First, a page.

Thursday, April 28, 2016

LIZ SMITH: Good Friends

by Liz Smith

A New Book Tells How The Queen of Hollywood and the King Of Pop Became Such Good Friends.

"ELIZABETH Taylor's die-hard support for Michael Jackson should be expected of this maternal and nurturing woman.  She loves Michael as she loves her own children. No further explanation is needed.  She is the original hand-in-the-fire-for-a-friend gal."

Click to order "Elizabeth & Michael: The Queen of Hollywood and the King of Pop — A Love Story."
That remark appeared in a column bylined by some woman named ... Liz Smith, way back in the 1990's, after Michael endured the first round of being accused of molesting a child.

This comes from a new book, "Elizabeth & Michael: The Queen of Hollywood and the King of Pop — A Love Story."  (Out from Atria Books in August.)

Written by Donald Bogle, this is a surprisingly comprehensive, sensitive and entertaining look at Taylor and Jackson, and not just their friendship, deemed so peculiar by the media.  Bogle has, essentially, written three books in one: Taylor's biography, Jackson's, and the tale of their mutual coming together, the how and why. 

The quality of the work is all the more impressive because it doesn't seem to me Bogle sought out any fresh interviews.  What he did was assiduously go through all the Taylor and Jackson biographies, the exhaustive news coverage on both, and melded it expertly with his own take on what made the Taylor/Jackson relationship click.

In the end, he pretty much asserts that most aspects of the friendship — what they really said to each other, how they connected, will remain a mystery. 
Michael, although very outgoing in his youth, became increasingly withdrawn and paranoid about the media, especially after being essentially destroyed by the first molestation charge against him — which he settled out of court (a decision he immediately and always regretted) and the trial for the second charge, which found him firmly acquitted.  As for Taylor, she always told just so much.  As I've written previously, the star of stars took many secrets to her grave.  She and Michael spoke in general "I love him/her" terms, with a few salient nuggets thrown in (both had abusive fathers, both had their childhoods ripped away, becoming the money-making figure in their family.)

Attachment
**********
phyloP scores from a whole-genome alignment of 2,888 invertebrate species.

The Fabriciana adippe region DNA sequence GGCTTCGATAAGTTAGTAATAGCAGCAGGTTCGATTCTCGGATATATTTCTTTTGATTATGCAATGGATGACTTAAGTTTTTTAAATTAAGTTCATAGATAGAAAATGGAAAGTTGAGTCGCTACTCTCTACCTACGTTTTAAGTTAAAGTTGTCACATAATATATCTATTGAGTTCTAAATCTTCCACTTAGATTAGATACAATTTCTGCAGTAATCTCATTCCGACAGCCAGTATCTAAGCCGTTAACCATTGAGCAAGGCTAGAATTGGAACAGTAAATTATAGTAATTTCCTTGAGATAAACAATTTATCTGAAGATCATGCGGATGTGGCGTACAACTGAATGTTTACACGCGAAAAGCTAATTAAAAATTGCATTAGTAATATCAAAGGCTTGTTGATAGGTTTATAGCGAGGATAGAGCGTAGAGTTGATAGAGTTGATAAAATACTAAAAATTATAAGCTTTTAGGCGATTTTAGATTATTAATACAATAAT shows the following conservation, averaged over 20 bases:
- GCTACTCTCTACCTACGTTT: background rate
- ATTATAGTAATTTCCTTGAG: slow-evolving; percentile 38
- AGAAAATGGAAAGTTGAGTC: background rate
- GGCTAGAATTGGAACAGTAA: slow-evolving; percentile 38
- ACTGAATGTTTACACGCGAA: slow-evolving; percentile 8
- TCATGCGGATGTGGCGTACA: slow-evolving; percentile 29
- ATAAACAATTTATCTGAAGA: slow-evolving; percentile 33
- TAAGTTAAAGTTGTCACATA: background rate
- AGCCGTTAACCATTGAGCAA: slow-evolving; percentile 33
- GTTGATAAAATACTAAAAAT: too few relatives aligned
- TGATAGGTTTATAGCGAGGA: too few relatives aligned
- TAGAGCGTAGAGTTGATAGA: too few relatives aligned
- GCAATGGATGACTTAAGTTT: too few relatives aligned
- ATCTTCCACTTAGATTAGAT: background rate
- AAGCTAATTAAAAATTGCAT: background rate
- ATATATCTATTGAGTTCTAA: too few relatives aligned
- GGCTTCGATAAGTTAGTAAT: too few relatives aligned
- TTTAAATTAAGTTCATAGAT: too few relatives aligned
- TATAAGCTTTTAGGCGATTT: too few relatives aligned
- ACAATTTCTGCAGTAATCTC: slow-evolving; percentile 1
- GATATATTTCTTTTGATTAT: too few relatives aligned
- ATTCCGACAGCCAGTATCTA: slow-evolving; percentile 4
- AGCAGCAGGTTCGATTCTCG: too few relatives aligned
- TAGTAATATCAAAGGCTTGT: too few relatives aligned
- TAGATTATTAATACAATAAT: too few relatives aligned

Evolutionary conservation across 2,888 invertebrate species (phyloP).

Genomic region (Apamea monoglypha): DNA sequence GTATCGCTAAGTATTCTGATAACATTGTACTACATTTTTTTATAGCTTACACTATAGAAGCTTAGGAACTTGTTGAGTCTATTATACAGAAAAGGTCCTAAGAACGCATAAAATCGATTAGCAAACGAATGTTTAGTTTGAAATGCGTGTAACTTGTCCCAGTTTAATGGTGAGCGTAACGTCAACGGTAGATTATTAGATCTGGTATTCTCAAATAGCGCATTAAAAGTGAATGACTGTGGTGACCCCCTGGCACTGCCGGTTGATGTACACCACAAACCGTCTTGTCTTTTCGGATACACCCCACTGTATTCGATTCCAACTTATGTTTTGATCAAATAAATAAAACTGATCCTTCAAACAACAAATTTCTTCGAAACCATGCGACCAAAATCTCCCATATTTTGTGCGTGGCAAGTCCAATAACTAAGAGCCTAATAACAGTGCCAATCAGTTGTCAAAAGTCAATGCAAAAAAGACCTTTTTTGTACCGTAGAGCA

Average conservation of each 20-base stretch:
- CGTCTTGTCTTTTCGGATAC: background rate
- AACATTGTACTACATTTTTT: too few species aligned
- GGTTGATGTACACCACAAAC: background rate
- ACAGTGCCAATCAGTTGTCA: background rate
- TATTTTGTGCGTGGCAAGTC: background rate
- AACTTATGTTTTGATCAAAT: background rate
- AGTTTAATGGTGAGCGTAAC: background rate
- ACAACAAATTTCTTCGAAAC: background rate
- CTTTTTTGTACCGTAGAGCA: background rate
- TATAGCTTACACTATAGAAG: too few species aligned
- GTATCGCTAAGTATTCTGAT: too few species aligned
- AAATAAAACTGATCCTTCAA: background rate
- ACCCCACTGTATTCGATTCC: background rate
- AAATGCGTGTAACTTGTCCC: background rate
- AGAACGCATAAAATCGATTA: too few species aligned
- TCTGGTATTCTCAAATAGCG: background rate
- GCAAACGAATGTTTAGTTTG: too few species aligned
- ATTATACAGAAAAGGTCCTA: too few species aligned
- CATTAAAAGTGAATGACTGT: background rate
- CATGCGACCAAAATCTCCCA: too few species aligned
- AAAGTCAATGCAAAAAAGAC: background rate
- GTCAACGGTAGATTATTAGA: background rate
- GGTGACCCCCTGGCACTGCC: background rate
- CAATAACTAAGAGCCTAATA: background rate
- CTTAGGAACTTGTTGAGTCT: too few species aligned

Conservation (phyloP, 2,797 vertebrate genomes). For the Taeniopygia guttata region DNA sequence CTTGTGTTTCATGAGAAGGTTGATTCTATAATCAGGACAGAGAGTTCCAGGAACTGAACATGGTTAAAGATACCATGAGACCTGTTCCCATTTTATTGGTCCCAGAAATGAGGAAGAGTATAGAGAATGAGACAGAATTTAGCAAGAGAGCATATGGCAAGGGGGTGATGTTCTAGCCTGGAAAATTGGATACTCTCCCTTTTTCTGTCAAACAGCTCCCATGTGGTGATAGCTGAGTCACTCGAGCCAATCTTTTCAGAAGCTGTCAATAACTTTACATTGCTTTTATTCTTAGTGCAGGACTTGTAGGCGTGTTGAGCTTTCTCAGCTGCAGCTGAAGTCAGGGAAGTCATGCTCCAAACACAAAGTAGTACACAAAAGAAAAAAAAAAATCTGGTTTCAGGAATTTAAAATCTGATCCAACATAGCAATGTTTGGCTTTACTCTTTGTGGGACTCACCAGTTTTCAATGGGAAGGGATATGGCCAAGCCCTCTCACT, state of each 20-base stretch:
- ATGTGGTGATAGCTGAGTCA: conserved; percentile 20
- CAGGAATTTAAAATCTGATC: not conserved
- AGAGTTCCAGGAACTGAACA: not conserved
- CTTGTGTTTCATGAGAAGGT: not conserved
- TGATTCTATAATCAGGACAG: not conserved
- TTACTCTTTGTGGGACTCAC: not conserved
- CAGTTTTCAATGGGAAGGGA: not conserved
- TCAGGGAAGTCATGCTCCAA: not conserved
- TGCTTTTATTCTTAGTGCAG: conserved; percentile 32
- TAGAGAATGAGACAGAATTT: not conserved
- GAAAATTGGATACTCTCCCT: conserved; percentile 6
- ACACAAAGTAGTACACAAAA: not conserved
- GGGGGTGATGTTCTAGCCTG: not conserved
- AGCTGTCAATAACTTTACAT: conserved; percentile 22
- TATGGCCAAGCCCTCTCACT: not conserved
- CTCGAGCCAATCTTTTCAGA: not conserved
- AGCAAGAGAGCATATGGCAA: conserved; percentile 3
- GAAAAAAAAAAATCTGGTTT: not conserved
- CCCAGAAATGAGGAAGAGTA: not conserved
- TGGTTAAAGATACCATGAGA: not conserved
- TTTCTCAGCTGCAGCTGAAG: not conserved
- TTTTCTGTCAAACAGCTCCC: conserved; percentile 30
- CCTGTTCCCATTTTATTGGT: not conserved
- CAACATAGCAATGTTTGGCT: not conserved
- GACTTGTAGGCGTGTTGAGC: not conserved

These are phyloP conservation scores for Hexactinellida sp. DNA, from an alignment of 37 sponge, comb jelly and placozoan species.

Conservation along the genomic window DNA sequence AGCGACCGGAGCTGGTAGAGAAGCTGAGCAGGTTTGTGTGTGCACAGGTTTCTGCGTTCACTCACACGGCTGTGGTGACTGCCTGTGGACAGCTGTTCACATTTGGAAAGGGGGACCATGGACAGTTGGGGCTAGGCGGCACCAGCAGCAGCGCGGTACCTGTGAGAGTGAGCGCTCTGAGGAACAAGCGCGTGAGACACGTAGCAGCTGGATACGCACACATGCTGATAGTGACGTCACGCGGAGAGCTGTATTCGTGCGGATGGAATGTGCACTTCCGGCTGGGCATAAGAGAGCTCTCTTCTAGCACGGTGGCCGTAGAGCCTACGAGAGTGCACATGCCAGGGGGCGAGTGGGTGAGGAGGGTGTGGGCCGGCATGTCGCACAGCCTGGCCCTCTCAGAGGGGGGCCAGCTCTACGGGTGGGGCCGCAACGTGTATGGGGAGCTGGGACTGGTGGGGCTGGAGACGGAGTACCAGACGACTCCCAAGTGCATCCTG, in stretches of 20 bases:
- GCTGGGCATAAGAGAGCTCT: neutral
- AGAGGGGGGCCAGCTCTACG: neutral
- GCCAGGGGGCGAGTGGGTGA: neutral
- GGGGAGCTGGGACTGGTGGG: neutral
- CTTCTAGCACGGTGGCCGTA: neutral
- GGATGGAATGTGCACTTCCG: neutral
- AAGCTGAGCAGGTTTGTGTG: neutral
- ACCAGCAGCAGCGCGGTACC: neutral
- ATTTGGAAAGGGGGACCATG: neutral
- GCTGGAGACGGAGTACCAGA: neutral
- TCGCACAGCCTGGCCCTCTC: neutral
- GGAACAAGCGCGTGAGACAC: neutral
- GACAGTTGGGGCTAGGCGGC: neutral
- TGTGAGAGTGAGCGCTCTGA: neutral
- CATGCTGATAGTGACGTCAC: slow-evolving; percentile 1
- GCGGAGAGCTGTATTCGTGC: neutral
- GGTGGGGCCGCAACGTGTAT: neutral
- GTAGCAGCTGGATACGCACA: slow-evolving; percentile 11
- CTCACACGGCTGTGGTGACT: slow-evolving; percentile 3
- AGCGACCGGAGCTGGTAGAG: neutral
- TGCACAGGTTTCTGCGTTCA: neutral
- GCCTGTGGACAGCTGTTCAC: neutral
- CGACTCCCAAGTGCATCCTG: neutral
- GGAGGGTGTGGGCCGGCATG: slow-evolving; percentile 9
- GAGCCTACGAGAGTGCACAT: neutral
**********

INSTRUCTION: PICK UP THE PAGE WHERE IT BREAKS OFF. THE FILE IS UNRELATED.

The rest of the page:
There was more, of course.  They both relished the publicity, although neither needed it.  Michael was generous and Elizabeth never lost her love for presents, particularly the glittery kind.  But, as writer Bogle chronicles, they surely bonded over their physical pain and addictions as well.  Taylor, born with a curvature of the spine, acerbated by accidents to her back, lived in almost constant discomfort, and in time, agony. Alcohol and opiates soothed those agonies — and her basic shyness. Michael's scalp, burned during the infamous Pepsi commercial, began him on his own prescription-drug odyssey, a journey that ultimately killed him.
The writer knows his subjects and his back and forth joint bios of Taylor and Jackson are extremely well done.  This column is liberally quoted, which is as it should be, as we've all but become historians on the subject of La Liz.   

Writing of Taylor's saga, Bogle is one of the few writers to indicate that Elizabeth's alcoholism began quite early.  It didn't just happen while she was trying to "keep up" with Burton or because she was bored all alone in Washington with John Warner.  Her drinking increased, but her taste for liquor was always an element in her life and most of her relationships, except for Larry Fortensky, whom she met during her second stay at Betty Ford.  (Their joint sobriety gave me hope that despite the 20-year age difference, that one might work!)